UNITED STATES DISTRICT COURT CENTRAL DISTRICT OF CALIFORNIA
April 30, 2012
TITLE: GABY SEGURA
HUNT AND HENRIQUES
The opinion of the court was delivered by: Honorable Cormac J. Carney, United States District Judge
CIVIL MINUTES -- GENERAL
Michelle Urie N/A Deputy Clerk Court Reporter ATTORNEYS PRESENT FOR PLAINTIFF: ATTORNEYS PRESENT FOR DEFENDANT: None Present None Present
PROCEEDINGS: (IN CHAMBERS) ORDER DENYING PARTIES' REQUEST FOR STAY AND DIRECTING PLAINTIFF TO SHOW CAUSE WHY CLASS CERTIFICATION SHOULD NOT BE DENIED
Introduction and Background
On December 16, 2011, Plaintiff Gaby Segura filed a complaint on behalf of herself and a purported class of other similarly injured plaintiffs against Defendant Hunt and Henriques, alleging a violation of the Fair Debt Collection Practices Act ("FDCPA"). (See Dkt. No. 1). On February 21, 2012, Defendant Hunt and Henriques filed a motion to compel arbitration of Ms. Segura's claims based on an arbitration provision present in the credit card agreement between Ms. Segura and Citibank. (See Dkt. No. 4.) On March 23, 2012, the Court denied Hunt and Henriques' motion to compel arbitration. (Dkt. No. 9.) Hunt and Henriques subsequently appealed the Court's March 23, 2012 decision to the Ninth Circuit. (Dkt. No. 13.) On April 20, 2012, the parties entered into a joint stipulation to stay the case pending resolution of Hunt and Henriques' appeal to the Ninth Circuit. (Dkt. No. 14.) For the reasons provided below, the parties' request to stay the case pending appeal to the Ninth Circuit is DENIED.
The district court has discretion to grant a stay following a denial of a motion to compel arbitration. Britton v. Co-op Banking Group, 916 F.2d 1405, 1412 (9th Cir. 1990). The Court considers four factors in determining whether to issue a stay: "(1) whether the stay applicant has made a strong showing that he is likely to succeed on the merits; (2) whether the applicant will be irreparably injured absent a stay; (3) whether issuance of the stay will substantially injure the other parties interested in the proceeding; and (4) where the public interest lies." Hilton v. Braunskill, 481 U.S. 770, 776 (1987); accord Nken v. Holder, 129 S.Ct. 1749, 1761 (2009) and Leiva-Perez v. Holder, 640 F.3d 962, 964 (9th Cir. 2011). The first two factors are the most critical. Nken, 129 S.Ct. at 1761. The party requesting the stay bears the burden of showing that the circumstances justify the district court's exercise of its discretion in granting the stay. Id.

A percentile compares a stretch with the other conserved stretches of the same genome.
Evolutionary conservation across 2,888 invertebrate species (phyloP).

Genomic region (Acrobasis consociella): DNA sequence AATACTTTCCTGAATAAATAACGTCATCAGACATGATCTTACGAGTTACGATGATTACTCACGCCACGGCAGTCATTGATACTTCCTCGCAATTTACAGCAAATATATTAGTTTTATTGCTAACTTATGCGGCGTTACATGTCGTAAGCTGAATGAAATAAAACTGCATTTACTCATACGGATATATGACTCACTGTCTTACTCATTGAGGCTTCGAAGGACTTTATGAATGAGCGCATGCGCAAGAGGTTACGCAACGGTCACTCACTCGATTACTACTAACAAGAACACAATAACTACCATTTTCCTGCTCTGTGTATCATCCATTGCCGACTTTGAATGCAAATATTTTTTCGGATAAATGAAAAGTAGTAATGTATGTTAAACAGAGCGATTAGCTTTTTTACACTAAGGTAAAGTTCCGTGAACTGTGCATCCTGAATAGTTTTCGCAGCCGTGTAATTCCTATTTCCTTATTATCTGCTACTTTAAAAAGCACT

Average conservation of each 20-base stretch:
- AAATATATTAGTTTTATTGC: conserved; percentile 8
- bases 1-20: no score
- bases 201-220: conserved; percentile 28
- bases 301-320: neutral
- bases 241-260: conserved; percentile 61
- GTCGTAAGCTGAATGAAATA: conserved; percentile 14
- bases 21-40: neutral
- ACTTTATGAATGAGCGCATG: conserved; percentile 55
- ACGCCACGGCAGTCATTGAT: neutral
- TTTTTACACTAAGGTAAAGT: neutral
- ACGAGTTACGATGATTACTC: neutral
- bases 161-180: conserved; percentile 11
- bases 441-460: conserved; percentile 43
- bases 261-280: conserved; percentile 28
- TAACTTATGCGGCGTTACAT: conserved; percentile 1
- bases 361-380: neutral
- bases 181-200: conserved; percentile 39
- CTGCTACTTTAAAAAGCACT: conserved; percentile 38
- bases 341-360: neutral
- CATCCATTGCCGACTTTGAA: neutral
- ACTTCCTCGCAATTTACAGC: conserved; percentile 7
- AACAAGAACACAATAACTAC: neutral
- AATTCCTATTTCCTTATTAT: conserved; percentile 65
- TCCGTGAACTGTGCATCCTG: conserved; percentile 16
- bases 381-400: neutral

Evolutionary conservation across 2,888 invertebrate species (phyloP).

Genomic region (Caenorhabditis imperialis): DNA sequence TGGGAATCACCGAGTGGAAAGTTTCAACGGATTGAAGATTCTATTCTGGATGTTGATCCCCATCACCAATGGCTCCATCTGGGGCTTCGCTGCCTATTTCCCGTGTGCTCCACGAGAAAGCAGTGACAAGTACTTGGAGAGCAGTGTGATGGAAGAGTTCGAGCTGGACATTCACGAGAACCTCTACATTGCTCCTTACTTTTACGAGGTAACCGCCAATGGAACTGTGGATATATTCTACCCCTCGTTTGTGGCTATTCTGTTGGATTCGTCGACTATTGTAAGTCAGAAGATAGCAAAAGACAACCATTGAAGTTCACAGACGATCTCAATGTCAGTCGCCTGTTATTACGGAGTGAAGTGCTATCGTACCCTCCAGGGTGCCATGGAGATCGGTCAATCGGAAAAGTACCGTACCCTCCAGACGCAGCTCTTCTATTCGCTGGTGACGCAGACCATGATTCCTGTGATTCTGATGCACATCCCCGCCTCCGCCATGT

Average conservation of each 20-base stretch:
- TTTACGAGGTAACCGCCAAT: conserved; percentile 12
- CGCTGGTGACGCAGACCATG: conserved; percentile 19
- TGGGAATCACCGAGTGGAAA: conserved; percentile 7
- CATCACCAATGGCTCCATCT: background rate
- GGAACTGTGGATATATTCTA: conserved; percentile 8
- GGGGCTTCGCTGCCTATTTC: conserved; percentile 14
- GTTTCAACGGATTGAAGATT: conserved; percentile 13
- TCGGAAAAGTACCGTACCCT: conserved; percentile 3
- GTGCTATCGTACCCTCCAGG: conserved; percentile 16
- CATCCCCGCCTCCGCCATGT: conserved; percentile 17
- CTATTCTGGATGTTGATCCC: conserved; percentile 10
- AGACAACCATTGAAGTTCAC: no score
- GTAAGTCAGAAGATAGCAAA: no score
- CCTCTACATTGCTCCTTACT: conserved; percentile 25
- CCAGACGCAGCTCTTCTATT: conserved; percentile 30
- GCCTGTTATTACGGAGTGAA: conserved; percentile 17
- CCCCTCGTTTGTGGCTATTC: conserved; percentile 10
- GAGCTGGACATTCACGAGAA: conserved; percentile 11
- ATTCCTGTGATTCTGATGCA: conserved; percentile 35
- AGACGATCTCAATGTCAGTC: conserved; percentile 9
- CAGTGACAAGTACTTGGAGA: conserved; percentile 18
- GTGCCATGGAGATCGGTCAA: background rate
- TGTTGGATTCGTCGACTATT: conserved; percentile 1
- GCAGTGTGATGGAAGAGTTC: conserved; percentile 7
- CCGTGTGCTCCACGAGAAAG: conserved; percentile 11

The parties' joint stipulation does not address any of the factors that the Court must analyze to impose a stay. But the Court's own independent analysis indicates that a stay is not warranted. The Court does not see how Defendant has a high likelihood of success on appeal since it was not a party to the arbitration agreement and in fact came to the scene well after the time that Plaintiff and Citibank agreed that they, and only they, could compel arbitration against each other. There also will be no prejudice to the parties if the case proceeds expeditiously in this Court. This is not a complex case. There are no novel legal issues and the material facts are undisputed. The FDCPA, the statute at issue, clearly prohibits debt collectors from communicating with third parties in connection with the collection of any debt. See 15 U.S.C. 1692c(a). And it is undisputed Defendant left a voicemail on the answering machine of Plaintiff's boyfriend. (See Compl. ¶ 6, 13.) Given the straightforward legal issue and uncontroverted facts, it makes no sense for the parties to take months and spend thousands of dollars appealing the Court's decision to the Ninth Circuit. Such litigious conduct is certainly not in the public's interest.
In the interests of justice and to avoid undue delay and needless expense to the Court, the public and the parties, the Court must proactively manage this case. Specifically, the Court hereby issues the following two orders to show cause:
(1) Plaintiff is hereby ordered to show cause why her proposed class satisfies the commonality requirement of Rule 23(a) of the Federal Rules of Civil Procedure. Plaintiff shall file her response by May 21, 2012. Defendant shall file any opposition thereto by June 4, 2012. Plaintiff shall file the reply by June 11, 2012. The hearing on the Court's order to show cause is hereby scheduled for June 25, 2012 at 1:30 p.m.
(2) Plaintiff is also hereby ordered to show cause why partial summary judgment should be entered in her favor on the issue of Defendant's liability under the FDCPA on her individual claim against Defendant. Plaintiff shall file her response by May 21, 2012. Defendant shall file any opposition thereto by June 4, 2012. Plaintiff shall file the reply by June 11, 2012. The hearing on the Court's order to show cause is hereby scheduled for June 25, 2012 at 1:30 p.m.
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